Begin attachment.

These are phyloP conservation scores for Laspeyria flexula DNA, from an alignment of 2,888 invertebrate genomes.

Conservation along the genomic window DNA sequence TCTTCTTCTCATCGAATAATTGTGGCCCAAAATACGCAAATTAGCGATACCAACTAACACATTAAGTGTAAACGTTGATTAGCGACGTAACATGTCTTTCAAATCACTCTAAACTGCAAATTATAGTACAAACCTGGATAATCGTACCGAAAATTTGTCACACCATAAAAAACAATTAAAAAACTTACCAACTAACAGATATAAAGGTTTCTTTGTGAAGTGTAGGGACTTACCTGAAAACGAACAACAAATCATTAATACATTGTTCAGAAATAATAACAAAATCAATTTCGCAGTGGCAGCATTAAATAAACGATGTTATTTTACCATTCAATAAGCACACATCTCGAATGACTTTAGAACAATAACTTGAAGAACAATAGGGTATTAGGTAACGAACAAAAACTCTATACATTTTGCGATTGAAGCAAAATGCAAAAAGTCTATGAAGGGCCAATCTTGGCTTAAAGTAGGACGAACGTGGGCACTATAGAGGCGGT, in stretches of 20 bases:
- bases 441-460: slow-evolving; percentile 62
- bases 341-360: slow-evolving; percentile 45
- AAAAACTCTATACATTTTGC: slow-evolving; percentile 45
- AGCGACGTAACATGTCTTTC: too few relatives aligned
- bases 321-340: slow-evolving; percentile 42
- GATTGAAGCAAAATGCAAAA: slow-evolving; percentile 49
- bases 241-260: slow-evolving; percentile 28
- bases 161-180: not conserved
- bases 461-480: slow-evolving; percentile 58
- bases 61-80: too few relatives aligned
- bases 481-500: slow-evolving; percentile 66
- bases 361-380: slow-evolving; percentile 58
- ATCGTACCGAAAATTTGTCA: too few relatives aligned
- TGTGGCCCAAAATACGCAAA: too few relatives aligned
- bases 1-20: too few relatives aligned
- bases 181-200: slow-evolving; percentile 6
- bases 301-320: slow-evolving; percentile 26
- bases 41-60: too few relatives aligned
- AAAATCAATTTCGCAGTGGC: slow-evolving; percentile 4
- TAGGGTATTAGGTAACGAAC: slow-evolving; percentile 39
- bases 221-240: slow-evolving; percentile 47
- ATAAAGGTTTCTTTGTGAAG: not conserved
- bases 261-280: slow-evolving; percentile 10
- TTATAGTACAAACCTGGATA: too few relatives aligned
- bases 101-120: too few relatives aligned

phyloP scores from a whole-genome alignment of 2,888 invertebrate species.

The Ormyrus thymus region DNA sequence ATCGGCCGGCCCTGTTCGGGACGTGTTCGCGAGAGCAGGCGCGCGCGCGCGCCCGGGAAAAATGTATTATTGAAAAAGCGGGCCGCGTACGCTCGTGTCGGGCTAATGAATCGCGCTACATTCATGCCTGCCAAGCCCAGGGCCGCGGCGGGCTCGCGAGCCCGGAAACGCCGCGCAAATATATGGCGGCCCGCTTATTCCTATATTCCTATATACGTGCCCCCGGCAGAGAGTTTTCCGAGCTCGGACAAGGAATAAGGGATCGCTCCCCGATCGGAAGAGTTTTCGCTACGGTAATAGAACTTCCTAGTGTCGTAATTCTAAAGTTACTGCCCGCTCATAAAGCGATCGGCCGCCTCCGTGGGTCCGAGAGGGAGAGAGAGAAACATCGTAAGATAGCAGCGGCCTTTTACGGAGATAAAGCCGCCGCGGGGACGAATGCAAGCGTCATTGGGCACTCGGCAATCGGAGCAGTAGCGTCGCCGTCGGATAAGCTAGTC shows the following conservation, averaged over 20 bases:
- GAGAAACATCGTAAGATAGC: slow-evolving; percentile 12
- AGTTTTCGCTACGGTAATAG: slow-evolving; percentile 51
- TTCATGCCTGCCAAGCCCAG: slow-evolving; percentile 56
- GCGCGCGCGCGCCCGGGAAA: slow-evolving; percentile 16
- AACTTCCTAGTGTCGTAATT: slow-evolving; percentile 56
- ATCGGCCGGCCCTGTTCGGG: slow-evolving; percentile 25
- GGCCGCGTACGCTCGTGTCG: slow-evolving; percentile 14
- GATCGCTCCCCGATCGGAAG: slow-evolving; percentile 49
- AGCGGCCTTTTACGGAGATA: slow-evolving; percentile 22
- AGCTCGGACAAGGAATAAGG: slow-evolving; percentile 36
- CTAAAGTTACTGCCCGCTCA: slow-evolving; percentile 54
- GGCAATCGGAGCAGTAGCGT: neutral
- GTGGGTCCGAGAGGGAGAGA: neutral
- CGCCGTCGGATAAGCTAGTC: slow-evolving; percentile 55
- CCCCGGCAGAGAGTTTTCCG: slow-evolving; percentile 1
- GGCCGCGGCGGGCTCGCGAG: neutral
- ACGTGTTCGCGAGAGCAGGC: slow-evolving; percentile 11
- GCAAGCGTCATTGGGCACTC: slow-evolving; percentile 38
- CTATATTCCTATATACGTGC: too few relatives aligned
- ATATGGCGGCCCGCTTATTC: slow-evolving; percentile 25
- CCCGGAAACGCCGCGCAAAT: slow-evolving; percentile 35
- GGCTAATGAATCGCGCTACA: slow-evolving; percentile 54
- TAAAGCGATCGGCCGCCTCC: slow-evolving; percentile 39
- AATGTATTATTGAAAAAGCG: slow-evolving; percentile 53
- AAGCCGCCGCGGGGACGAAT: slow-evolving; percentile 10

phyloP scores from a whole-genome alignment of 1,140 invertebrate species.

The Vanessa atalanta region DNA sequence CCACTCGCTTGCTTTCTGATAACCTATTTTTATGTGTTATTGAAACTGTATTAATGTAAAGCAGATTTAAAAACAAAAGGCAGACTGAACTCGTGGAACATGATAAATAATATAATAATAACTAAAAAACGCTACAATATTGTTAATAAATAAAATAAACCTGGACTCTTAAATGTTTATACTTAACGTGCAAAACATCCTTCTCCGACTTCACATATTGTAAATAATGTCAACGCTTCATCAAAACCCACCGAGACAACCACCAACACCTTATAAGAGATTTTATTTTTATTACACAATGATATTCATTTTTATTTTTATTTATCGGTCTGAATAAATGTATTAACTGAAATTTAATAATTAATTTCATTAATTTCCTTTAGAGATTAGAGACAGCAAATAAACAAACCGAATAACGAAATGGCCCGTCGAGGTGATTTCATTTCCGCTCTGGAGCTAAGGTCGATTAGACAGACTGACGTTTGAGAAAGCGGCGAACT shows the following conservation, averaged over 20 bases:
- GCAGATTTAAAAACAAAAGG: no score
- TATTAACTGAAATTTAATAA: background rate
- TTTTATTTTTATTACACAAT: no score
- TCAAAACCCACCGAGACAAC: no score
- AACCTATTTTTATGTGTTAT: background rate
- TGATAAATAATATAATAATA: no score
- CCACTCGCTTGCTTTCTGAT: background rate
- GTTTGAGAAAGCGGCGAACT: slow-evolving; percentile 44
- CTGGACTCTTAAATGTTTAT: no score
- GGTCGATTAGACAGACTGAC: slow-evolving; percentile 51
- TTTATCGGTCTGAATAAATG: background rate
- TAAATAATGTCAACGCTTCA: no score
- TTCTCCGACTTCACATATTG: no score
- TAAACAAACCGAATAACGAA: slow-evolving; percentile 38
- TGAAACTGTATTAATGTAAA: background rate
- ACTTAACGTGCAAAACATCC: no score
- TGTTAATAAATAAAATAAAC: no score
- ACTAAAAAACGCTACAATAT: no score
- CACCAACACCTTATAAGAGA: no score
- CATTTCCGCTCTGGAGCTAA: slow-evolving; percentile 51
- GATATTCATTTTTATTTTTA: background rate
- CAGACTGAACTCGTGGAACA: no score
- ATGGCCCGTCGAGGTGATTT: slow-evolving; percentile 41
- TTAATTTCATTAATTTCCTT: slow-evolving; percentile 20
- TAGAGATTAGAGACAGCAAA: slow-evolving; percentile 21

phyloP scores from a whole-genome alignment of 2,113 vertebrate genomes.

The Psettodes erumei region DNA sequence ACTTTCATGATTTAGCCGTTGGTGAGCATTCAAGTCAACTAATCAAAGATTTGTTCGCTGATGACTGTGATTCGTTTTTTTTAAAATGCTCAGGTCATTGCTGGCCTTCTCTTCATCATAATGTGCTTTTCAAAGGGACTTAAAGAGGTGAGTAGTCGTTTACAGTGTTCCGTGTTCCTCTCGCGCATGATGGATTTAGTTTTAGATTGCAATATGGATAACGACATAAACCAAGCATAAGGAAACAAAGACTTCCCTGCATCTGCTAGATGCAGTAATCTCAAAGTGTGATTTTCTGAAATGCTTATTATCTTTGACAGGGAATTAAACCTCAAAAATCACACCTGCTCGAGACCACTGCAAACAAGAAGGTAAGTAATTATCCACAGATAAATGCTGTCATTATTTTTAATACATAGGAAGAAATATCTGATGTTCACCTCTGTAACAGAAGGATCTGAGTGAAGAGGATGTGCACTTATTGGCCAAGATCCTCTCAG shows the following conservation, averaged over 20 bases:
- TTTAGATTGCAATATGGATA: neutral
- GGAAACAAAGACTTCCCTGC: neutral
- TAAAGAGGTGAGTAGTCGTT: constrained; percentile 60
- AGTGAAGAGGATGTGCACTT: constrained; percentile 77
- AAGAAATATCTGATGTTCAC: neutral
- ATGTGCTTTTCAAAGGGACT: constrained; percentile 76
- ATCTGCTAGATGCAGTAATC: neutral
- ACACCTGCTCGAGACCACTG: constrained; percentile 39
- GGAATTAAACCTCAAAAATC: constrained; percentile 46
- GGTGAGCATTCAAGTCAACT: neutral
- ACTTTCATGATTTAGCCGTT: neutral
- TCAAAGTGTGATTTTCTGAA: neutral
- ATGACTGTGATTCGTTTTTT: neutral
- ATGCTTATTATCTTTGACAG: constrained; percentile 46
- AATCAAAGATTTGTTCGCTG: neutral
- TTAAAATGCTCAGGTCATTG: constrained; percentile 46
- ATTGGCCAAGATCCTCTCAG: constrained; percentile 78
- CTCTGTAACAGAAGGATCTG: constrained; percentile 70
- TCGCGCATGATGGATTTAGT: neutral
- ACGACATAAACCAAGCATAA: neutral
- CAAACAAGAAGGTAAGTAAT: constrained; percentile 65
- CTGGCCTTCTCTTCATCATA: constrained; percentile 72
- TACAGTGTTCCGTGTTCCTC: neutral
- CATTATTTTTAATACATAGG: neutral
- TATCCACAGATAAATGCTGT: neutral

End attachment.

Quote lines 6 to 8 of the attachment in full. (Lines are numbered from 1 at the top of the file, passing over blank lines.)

- AGCGACGTAACATGTCTTTC: too few relatives aligned
- bases 321-340: slow-evolving; percentile 42
- GATTGAAGCAAAATGCAAAA: slow-evolving; percentile 49